Why Feedback is Important for your Business & How to Do It

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All companies need feedback (don't they?). Having spent the majority of my adult life as a fighter pilot in the RAF it was just what we did, and we (generally) did it really well. During my time as leader of the Red Arrows we took giving and receiving feedback to another level and if you look at any world-class team/business they would be doing something very similar. Having spent some time consulting to businesses it surprised me how many businesses talked a good story about feedback yet very few actually walked the walk on this one.

Over the past 6 months I have launched MyGiftGenie, and am trying to apply the lessons from my previous backgrounds to a very different world – so why is feedback important and how can we do it? This stuff is not rocket science so why do so few businesses really embrace it? Well, like most things to do with (ex) fighter pilots, I have kept it simple – this is what I’m doing about it and hopefully it will be of use/interest to my fellow #SBS community.

Why is Feedback Important?

It Builds Trust. Whether it’s the employer/employee relationship, buying something from the high street or researching something online, trust (or lack of) can seriously affect this relationship. Would you want to work for an employer, open a bank account or buy a holiday from someone that you didn’t trust? I suspect that the answer is no.

It Engenders Honesty. Feedback has to be honest otherwise it’s useless. It can be difficult to be honest with your employer, especially when mistakes have been made, but get over this hurdle and performance improves exponentially. One of the reasons that feedback is so useful for online businesses is that it is easy for the consumer to be brutally honest…there is no fallout because of it. Imagine if this open, honest and objective feedback could exist within your organisation?

It Improves Employee Engagement/Customer Experience. If you are able to build trust and be honest (not just say the words but actually do something about it) then it is probably the most powerful employee engagement or customer service tool available. Happy employees/customers are likely to be more productive employees/customers.

It Provides 3rd Party Insight. It Helps with the WHY? Why are my employees leaving, why are sales down, why are complaints on the rise? Understanding the feedback received will help us get to the root cause, we then stand a fighting chance of doing something about it…which leads nicely onto point 5.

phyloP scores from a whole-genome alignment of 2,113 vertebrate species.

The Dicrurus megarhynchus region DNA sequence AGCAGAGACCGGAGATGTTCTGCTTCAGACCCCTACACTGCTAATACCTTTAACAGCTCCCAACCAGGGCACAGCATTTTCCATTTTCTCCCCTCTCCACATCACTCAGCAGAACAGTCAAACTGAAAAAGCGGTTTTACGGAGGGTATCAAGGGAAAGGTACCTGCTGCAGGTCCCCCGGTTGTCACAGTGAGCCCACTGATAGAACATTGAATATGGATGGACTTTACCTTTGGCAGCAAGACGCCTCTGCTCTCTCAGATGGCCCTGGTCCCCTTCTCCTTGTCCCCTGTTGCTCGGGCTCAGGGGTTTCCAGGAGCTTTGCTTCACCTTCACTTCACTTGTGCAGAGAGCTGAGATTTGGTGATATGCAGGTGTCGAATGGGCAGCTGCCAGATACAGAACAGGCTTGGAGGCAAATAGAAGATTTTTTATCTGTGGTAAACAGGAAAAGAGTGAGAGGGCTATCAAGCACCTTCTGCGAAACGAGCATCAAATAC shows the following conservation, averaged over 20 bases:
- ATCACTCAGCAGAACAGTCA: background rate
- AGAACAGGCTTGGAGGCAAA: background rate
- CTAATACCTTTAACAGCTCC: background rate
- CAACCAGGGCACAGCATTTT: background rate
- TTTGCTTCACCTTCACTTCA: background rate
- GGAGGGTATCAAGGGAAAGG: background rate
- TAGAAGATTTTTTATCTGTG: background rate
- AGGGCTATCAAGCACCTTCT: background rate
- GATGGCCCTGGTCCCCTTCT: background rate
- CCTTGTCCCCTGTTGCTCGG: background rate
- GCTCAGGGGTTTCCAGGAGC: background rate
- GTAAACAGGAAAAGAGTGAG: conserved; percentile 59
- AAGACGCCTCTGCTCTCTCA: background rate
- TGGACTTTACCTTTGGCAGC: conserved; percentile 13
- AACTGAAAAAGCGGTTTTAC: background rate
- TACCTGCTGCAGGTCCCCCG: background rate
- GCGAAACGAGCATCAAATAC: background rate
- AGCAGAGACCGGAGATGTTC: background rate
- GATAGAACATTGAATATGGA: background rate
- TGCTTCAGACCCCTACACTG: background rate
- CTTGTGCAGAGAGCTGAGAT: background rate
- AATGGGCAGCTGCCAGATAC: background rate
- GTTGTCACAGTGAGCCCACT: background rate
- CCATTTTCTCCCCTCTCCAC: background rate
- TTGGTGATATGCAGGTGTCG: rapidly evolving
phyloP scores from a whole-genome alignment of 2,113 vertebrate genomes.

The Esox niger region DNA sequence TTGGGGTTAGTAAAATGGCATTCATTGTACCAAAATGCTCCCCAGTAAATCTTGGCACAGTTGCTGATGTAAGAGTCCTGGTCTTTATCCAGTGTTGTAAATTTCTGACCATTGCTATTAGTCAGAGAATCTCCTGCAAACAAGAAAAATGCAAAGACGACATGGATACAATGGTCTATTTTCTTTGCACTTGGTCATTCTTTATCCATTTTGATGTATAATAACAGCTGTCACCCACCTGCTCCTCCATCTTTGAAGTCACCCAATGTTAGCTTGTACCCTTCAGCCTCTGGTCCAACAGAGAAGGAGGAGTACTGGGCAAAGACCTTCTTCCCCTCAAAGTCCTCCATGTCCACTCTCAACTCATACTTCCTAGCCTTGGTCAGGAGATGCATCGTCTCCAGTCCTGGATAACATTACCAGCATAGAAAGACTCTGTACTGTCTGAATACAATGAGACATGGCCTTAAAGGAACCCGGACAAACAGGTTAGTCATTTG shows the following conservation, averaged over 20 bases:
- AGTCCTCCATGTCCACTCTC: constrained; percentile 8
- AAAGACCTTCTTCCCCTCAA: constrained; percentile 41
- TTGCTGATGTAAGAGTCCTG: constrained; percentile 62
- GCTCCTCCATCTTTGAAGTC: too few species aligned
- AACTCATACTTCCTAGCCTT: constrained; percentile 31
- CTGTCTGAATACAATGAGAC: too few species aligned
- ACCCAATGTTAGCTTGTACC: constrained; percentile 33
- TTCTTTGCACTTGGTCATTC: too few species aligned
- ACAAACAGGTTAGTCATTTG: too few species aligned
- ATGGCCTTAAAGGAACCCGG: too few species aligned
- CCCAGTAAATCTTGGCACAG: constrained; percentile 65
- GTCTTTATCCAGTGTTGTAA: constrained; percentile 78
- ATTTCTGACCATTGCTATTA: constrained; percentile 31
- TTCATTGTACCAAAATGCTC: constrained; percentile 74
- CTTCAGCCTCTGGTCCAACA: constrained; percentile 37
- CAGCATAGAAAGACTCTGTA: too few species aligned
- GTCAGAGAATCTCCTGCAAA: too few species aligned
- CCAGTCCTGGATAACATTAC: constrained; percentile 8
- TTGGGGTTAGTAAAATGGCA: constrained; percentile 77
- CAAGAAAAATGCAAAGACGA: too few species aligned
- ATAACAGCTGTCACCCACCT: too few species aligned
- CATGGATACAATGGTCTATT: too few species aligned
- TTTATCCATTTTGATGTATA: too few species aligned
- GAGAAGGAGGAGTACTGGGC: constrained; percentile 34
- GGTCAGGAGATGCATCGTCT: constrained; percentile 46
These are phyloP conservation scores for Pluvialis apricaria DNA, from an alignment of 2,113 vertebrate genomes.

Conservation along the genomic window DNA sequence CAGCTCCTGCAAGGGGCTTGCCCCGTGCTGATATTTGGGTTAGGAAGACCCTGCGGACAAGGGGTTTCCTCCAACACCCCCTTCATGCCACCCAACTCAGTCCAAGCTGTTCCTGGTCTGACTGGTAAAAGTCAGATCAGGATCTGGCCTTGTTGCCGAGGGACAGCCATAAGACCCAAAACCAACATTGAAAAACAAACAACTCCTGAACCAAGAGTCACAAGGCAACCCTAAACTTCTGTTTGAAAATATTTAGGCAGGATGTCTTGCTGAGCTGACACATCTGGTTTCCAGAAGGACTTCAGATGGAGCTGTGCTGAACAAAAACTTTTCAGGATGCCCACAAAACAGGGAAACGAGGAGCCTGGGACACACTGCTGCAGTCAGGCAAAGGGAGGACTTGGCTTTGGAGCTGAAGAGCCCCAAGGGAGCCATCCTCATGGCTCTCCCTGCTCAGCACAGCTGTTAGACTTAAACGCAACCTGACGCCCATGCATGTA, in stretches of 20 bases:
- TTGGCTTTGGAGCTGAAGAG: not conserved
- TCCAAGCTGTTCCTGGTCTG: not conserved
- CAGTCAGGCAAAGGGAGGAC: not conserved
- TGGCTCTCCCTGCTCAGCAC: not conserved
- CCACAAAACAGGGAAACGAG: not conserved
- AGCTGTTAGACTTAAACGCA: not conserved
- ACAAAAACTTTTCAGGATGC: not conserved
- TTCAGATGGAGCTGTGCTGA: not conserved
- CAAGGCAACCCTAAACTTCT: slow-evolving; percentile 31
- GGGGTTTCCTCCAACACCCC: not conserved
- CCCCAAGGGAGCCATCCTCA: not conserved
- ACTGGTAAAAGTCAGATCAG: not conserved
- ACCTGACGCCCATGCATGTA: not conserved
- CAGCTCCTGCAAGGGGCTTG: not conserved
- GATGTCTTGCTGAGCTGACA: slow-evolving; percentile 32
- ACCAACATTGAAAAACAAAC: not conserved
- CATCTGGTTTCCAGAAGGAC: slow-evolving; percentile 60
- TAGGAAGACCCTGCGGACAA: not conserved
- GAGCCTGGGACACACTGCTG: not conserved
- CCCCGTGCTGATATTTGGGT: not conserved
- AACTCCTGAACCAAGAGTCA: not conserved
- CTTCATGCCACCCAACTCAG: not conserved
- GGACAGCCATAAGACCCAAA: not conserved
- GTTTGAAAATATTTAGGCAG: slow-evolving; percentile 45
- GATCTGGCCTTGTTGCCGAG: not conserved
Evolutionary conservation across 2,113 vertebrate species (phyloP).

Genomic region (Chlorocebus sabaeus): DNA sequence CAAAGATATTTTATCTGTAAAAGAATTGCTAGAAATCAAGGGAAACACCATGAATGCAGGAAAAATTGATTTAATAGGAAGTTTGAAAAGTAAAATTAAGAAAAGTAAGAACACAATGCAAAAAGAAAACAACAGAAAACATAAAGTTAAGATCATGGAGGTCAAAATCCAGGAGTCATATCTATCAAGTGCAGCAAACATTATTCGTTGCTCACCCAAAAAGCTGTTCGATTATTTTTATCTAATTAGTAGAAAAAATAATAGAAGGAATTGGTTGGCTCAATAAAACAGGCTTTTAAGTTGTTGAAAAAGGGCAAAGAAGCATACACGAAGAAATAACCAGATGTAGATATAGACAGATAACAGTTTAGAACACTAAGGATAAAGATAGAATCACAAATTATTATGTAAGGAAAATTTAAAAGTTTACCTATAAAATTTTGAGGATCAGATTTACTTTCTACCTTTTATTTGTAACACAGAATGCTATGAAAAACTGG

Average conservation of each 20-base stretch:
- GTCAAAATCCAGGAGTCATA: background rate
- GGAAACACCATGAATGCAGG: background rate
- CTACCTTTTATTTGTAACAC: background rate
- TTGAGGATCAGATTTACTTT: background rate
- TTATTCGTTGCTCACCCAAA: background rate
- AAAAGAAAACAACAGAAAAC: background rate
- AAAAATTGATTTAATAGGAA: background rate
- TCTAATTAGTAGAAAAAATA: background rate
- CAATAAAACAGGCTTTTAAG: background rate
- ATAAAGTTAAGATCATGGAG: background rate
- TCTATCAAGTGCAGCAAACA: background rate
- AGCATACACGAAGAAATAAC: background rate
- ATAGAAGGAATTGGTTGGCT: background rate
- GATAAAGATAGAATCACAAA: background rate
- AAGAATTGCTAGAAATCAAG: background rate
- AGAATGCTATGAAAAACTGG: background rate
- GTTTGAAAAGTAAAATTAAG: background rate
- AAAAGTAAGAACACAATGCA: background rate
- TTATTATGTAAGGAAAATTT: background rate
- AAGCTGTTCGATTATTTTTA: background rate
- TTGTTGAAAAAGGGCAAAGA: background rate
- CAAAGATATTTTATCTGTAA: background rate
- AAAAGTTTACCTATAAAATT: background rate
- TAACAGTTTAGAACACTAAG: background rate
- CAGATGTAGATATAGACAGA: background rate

Something Changes. Einstein said that “definition of insanity is doing something over and over again and expecting the same result”. Applying feedback helps businesses become sane, something changes and performance/sales/customer satisfaction/engagement improves.

How to do it?

Make It Simple. Make it easy and make it quick – if it’s none of these things then it’s less likely to get completed. Face-to-face feedback is often the most valuable but not that easy to scale. If you want a higher response rate, then make sure that it can be completed on a mobile device.

Be Contemporary. Create an online community, a chat forum or let people add photos (might need a moderator!). Better still, ask your employees/customers how they would like to engage with you, this is the 21st century after all.

Embrace The Process. Display positive feedback and respond to negative feedback, it’s simple but time consuming. Don’t let all of this valuable data just sit on the shelf.

Don’t Sweat the Small Stuff. When I was leader of the Red Arrows in the RAF, I used to go into the crewroom frequently just to chat to my team. This was also an opportunity for them to tell me about their individual gripes and concerns. I would be worried if everyone fell silent when I walked in the room – that often meant that a large issue was looming! There are not many (if any) perfect organisations and you are likely to always receive negative feedback; acknowledge all feedback but start fixing things by addressing the larger issues first and try not to lose sleep over the smaller issues.

Reward. As my good friend and former Red Arrows pilot Justin Hughes states in his ‘must-read’ book ‘The Business of Excellence’, you get the performance and the behaviour that you reward. If you incentivise the feedback process, then response rates are likely to be higher.

At MyGiftGenie, we consider feedback to be one of the critical drivers of building a successful online company. Point 5 (something changes) can be a difficult thing to do, but we have remained objective and made a number of changes to our website following extensive feedback. We have just engaged with an independent review provider to not only build trust among customers but to genuinely see what our customers think about our products and our service – this will inform further improvements and is invaluable and can be viewed HERE.

Feedback always welcome…

About the author. Jas Hawker spent 24 years as a pilot in the RAF including 6 years on the Red Arrows, he has consulted to large organisations and recently founded MyGiftGenie – an online service which provides free special event reminders and gift ideas for all occasions. Very proud to be part of the #SBS community.

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